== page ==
SAN DIEGO (KXAN) — Rapidly-intensifying Hurricane Hilary in the eastern Pacific is expected to reach category four intensity with winds of up to 140 miles per hour. While the storm is not expected to impact Texas, it may bring rare direct impacts to southern California, including damaging wind and flooding rainfall.
“The combination of heavy rainfall, the potential for flash flooding, and strong winds could very well make this a high-impact event for Southern California,” the San Diego National Weather Service office warned in their Thursday afternoon forecast discussion.
“It’s pretty rare, but not unheard of,” Megan Healy, weather anchor at KSWB in San Diego, said.
Eastern Pacific hurricanes are common, but they don’t typically track due northward into southern California as Hurricane Hilary is expected to.
Chilly ocean temperatures off the coast of southern California typically weaken storms to just a remnant low-pressure system before they brush the coast, and this factor is expected to weaken Hilary. But the question remains: Will the powerful storm maintain itself sufficiently as it races over colder waters to trek into California as an official tropical storm?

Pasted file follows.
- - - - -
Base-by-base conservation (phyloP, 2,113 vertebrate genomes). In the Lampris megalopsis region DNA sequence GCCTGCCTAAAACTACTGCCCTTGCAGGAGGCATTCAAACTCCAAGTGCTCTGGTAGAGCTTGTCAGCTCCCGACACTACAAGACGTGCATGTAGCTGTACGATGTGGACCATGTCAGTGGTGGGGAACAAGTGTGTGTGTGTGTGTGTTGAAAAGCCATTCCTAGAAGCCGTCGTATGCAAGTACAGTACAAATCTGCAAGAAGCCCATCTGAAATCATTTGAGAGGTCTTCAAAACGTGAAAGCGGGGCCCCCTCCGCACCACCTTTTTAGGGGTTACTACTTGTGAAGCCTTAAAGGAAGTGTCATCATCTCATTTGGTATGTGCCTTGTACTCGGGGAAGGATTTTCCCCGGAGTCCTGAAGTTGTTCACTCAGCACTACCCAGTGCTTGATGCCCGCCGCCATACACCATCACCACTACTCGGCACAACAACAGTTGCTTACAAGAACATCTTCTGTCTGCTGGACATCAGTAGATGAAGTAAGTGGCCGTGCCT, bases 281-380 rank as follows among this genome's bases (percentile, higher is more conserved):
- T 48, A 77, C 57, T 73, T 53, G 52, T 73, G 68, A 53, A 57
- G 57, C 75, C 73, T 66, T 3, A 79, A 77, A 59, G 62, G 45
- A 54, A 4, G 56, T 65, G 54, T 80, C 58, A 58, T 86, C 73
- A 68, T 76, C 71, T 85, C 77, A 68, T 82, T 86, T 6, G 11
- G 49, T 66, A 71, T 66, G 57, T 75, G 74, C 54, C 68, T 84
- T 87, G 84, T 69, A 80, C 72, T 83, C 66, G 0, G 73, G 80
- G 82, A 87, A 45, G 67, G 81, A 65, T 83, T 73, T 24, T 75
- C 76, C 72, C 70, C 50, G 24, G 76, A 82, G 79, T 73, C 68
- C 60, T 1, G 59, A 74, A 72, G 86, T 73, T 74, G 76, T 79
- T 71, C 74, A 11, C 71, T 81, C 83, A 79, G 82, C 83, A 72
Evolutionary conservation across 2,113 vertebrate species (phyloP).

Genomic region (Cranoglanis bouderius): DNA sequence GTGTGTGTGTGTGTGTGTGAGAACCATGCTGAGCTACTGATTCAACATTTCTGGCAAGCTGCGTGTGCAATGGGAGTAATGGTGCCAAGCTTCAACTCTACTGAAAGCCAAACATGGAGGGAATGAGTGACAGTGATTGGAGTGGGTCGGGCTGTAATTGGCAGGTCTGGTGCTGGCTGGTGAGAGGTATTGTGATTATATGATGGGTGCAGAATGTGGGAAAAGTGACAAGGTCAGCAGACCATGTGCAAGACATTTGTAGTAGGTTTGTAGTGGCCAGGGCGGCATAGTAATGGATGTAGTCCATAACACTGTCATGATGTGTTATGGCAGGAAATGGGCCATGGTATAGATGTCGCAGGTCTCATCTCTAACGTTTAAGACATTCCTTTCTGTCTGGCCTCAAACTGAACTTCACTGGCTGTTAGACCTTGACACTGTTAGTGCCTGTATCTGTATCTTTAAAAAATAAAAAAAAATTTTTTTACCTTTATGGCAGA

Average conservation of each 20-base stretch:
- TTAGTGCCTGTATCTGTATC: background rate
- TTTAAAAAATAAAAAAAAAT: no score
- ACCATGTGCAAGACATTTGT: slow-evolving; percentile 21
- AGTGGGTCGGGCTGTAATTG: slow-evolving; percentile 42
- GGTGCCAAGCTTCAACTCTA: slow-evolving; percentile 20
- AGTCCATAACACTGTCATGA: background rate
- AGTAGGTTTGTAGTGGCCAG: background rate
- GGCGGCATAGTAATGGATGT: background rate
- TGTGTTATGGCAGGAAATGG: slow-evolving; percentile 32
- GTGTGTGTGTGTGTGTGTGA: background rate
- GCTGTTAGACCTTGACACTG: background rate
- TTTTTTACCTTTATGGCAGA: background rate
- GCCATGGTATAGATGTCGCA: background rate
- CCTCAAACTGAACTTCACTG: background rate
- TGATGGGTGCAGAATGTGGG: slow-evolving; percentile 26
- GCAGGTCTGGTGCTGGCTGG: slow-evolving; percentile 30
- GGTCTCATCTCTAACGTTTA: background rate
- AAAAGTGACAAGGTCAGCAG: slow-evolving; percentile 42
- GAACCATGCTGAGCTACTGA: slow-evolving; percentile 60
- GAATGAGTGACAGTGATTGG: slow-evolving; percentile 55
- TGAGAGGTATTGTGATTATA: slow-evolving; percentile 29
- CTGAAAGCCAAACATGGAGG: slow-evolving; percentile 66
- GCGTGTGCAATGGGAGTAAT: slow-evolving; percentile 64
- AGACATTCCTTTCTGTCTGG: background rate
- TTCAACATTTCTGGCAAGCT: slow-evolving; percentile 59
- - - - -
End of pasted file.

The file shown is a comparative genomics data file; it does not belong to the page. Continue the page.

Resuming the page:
Weakening storms typically bring a much lower damaging wind threat, although mountains in southern California can serve to funnel and enhance wind gusts. This can still produce widespread power outages and even spark wildfires, depending on the placement of rainfall.
“I don’t know if a lot of San Diegans really realize the big impacts that this storm system can have just as early as Saturday afternoon,” Healy said. “But a lot of people are starting to get more prepared.”
Healy says the San Diego Office of Emergency Services is encouraging residents to get sandbags because the most concerning impact is expected to be flooding rainfall amounts as high as 7-10 inches — highest in the mountains and deserts. This would be two to three times the desert’s typical yearly rainfall amount and could cause dangerous landslides and mudslides.
“We’re also looking at the potential for storm surge and really dangerous rip currents,” Healy said. “We’re a huge surf community here in San Diego, so a lot of those experienced surfers are probably getting pretty stoked for the strong south and southeast swell that we’re forecasting, but we really have to make sure that we’re getting that message of safety across.”